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  • A person in a vehicle is tested with a swab at a drive-thru COVID-19 testing site operated by the District of Columbia, in Washington, D.C, USA. September 04, 2020.

    A person in a vehicle is tested with a swab at a drive-thru COVID-19 testing site operated by the District of Columbia, in Washington, D.C, USA. September 04, 2020. | Photo: EFE/EPA/Michael Reynolds

Published 4 September 2020
Opinion

According to the University of Washington's Institute for Health Metrics and Evaluation, the United States will reach 410,000 total deaths and up to 3,000 deaths per day by December.

Deaths could be reduced by 30% if Americans wore face masks, as epidemiologists advise. Yet, mask-wearing is declining, and due to seasonality and the public's lower risk perception, the current death rate of 850 per day could more than triple, the independent research institute noted. 

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Previously projecting 317,697 deaths by December 1, the institute, whose model has been cited by the White House Coronavirus Task Force, reports an increase of 225,000 deaths from now until the end of the year.

The United States, with the world's third-largest population, leads the globe with over 186,000 deaths and 6.1 million cases. The institute—whose dire predictions have indeed been surpassed, although its data is continuously updated—projected an even more ominous outlook for the rest of the world, predicting 2.8 million deaths by January 1.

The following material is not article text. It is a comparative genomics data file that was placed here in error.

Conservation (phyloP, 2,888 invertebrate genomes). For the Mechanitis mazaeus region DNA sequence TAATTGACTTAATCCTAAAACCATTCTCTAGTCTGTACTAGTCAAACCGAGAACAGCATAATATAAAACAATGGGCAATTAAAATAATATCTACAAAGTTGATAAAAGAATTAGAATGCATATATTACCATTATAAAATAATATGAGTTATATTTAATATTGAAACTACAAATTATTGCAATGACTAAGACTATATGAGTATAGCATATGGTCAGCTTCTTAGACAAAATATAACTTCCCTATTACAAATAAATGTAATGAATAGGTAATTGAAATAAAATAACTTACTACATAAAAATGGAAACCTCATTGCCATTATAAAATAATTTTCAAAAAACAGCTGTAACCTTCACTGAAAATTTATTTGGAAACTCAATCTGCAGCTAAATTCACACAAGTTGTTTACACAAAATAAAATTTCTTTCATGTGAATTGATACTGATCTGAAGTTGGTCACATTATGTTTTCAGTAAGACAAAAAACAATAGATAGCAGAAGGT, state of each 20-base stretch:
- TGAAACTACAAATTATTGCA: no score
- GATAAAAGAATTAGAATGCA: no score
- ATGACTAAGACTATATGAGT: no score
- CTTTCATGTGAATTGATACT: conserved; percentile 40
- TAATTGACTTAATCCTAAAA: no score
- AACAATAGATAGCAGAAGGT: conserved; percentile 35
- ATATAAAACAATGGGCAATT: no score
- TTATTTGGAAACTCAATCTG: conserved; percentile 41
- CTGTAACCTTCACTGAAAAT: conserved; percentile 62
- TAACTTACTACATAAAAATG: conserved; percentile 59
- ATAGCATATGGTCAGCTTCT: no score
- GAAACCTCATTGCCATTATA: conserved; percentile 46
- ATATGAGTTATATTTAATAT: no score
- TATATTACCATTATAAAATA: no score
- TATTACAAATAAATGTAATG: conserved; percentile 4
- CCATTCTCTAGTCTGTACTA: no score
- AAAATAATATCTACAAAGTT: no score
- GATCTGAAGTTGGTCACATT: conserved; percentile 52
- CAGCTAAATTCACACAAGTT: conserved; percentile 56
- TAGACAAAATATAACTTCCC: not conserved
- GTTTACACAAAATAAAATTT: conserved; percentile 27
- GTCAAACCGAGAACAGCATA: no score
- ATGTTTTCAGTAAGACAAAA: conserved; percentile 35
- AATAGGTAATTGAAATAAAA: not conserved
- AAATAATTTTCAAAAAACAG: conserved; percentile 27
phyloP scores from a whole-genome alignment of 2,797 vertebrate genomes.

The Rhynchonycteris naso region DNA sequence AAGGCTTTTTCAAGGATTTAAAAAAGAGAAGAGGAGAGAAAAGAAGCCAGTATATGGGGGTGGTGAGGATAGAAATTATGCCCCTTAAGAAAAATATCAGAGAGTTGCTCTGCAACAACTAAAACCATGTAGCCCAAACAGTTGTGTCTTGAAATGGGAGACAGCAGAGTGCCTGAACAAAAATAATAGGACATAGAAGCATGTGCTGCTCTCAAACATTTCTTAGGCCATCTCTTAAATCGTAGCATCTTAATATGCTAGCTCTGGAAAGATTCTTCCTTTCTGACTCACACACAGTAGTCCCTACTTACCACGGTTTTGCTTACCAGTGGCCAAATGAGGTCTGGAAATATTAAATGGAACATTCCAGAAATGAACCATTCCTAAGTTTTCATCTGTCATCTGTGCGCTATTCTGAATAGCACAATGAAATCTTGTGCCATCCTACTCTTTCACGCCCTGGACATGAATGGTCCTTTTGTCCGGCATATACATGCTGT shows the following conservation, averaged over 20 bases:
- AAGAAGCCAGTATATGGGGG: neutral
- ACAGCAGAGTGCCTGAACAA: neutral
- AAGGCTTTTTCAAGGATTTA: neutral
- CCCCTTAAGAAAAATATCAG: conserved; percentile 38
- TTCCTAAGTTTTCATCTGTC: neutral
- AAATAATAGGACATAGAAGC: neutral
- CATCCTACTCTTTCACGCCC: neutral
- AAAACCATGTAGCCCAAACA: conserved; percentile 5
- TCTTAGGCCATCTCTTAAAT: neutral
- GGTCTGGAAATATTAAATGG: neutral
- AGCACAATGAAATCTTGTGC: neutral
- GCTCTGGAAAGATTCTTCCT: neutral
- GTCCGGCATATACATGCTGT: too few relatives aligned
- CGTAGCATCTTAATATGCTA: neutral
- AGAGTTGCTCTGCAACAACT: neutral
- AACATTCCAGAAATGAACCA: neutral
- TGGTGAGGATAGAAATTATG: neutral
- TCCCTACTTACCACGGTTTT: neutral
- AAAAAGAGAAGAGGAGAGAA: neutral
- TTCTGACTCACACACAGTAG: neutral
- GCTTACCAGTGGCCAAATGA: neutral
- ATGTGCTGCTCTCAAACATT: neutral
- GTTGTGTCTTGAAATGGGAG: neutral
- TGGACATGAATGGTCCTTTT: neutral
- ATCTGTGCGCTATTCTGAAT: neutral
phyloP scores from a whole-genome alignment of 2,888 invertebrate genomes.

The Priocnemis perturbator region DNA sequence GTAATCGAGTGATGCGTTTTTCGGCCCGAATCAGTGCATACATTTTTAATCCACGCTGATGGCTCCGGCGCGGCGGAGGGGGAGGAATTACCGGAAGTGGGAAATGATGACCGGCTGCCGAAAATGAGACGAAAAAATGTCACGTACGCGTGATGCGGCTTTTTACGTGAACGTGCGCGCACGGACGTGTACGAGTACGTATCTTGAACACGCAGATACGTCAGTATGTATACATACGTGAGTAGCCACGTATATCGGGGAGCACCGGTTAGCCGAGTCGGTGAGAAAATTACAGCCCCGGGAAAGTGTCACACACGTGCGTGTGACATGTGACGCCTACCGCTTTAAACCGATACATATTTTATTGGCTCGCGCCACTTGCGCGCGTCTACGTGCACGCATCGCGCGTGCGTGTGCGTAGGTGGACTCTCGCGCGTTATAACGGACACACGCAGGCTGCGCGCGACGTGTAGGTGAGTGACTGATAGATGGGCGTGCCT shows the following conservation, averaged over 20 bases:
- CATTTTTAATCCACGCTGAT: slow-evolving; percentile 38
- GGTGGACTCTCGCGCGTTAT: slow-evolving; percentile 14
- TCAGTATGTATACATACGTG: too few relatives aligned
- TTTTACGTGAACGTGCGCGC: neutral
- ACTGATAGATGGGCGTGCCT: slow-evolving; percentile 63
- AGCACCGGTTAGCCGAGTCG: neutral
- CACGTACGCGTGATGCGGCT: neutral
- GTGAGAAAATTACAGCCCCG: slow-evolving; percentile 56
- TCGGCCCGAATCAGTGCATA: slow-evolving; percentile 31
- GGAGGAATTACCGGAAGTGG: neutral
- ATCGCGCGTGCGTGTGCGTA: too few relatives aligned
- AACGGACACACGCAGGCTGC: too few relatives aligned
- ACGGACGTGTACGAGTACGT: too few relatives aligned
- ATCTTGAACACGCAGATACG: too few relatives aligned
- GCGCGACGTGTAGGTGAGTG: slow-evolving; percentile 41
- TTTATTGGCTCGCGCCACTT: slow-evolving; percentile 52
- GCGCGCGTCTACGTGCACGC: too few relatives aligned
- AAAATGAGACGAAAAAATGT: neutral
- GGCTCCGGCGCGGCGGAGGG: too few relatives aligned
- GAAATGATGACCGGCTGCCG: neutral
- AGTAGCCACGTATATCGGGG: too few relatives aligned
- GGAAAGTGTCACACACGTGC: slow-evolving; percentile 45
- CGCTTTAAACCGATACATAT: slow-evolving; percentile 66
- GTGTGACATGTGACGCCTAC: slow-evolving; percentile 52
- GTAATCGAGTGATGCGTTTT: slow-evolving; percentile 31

While U.S. infections have declined from a peak of 70,000 per day in July to around 45,000 per day now—mainly due to falling rates in large states like Florida, Texas, and California—ten states, many in the Midwest, still average more than one secondary case per infected person, an indication of rapid transmission. COVID-19 has become the second leading cause of death in the United States after heart disease, having surpassed cancer.  

With many Americans still refusing to wear masks, the institute maintains there is an "extraordinary opportunity to save lives," mentioning that "increasing mask use to the levels seen in Singapore would decrease the cumulative death toll to 288,000, or 122,000 lives saved compared to the reference scenario."

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